Search engine optimization for small and very small businesses.

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6 Online Mistakes That Make People Click Away

The Gong Show

Dierdre Rienzo at MarketItWrite asks:

The Gong ShowDo you remember “The Gong Show”?

Brave contestants would go on stage and display their talents (or lack thereof) in front of three judges. If the contestants made a mistake, or just didn’t impress… GONG. Game over.

The world of online business has a gong equivalent. It’s called your bounce rate, and it tracks how often prospects click away without bothering to learn more.

When prospects click away, it means your time is up. It means you won’t get any more chances to win them over with your products or services.

Your bounce rate is available from your site analytics (like Google Analytics) and if it’s too high, you’re losing business. As a benchmark, most of our clients have a bounce rate between 39% and 69%. Don’t get discouraged if you’re a bit high because typical bounce rates vary depending on the kind of business/website you own. If yo’d like to reduce your bounce rate, though, take a look at your web page content.

As a copywriter, Dierdre is particularly sensitive to copywriting errors that raise your bounce rate. In her article, she explains six online writing mistakes that you should avoid. Use her explanations to look at your web copy with a new perspective. How many of the errors she discusses have you made in the copy on your site? Go ahead and fix them now. It’s never too late. Why not do it now?

Once that’s done, if you’d like some professional help with your on-page keyword optimization, please get in touch with us.

Help! Is My Website Copy Over-Optimized?

Rankings fell after Penguin updateDid your rankings drop around the end of April?

The recent Google Penguin update is focused on web sites that are over-optimized and have been getting better rankings than they really deserve as a result. Some of what Google is looking for relates to unnatural link structure. But a lot of what they are penalizing sites for is copy that’s been over-optimized. If you saw a significant drop in your Google rankings around the end of April of this year, that may be a signal that your website has come to the attention of the Penguin algorithm change. Asking yourself three important questions can reveal whether or not you stepped over the line and need to make some changes to your copy.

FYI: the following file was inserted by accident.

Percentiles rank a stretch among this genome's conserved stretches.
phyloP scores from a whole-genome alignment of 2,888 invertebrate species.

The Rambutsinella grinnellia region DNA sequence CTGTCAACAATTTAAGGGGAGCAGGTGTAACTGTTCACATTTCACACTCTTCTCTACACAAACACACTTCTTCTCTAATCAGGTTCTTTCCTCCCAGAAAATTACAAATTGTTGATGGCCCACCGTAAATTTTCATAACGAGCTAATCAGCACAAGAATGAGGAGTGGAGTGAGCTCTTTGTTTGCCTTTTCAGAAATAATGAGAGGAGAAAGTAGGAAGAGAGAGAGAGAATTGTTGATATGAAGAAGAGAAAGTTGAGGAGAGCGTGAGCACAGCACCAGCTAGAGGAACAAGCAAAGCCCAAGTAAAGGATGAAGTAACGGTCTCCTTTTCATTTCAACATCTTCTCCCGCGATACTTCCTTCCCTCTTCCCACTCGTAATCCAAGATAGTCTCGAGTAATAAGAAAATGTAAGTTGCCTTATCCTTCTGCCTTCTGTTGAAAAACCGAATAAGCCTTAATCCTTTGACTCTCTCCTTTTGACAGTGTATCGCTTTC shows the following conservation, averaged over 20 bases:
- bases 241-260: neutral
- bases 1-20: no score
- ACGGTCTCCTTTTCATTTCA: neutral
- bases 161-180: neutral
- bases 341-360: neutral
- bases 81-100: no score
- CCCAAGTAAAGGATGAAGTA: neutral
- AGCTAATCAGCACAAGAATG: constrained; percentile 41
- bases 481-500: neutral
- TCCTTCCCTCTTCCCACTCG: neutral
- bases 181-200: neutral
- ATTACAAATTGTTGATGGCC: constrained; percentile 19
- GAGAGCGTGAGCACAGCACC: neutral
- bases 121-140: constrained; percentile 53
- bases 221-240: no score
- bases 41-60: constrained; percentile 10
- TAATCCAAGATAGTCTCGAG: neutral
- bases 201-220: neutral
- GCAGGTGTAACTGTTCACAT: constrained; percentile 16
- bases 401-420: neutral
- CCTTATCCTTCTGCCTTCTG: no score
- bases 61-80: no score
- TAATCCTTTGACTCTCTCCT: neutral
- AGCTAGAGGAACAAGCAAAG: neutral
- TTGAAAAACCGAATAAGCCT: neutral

Three Over-Optimization Questions

  1. How does your website sound when you read it out loud?
    If it sounds awkward or if it feels like you are tripping over one or another of your keyword phrases too often, then you may have crossed the line. Look for places in your copy where the keyword phrase isn’t needed, and drop it.
  2. Did you try to achieve a certain keyword density?
    Keyword density is a persistent myth, with many believers struggling to achieve a certain percentage of the words on the page being keyword phrases. This is a major item that Google’s latest update is focusing on. If you’ve been trying to achieve a certain density of keywords, you may have stepped over the line. Remove or paraphrase some of your keyword phrases in copy and read it out loud to yourself again.
  3. Does your copy suffer from logorrhea?
    If you wrote a lot more words that needed just so that you could work more keyword phrases into your copy, chances are that’s hurting you. When we pad our copy in order to work in keyword phrases, we typically don’t actually add more valuable information to the page. We restate things and we paraphrase thoughts, sentences, and even whole paragraphs  — and all that allows us to work our keyword phrases onto the page more times. That’s a mistake. If you have more words than you need to make your point it hurts you two ways. First it may trigger the over-optimization flag at Google, and second it may be driving visitors away from your page. If there’s too much text on your page visitors find it intimidating and either don’t read all of it or leave the page without reading any of it. The trick is to write as much as necessary about the topic and no more. Blaise Pascal once wrote “I would have written a shorter letter but didn’t have time.” On your website, take the time.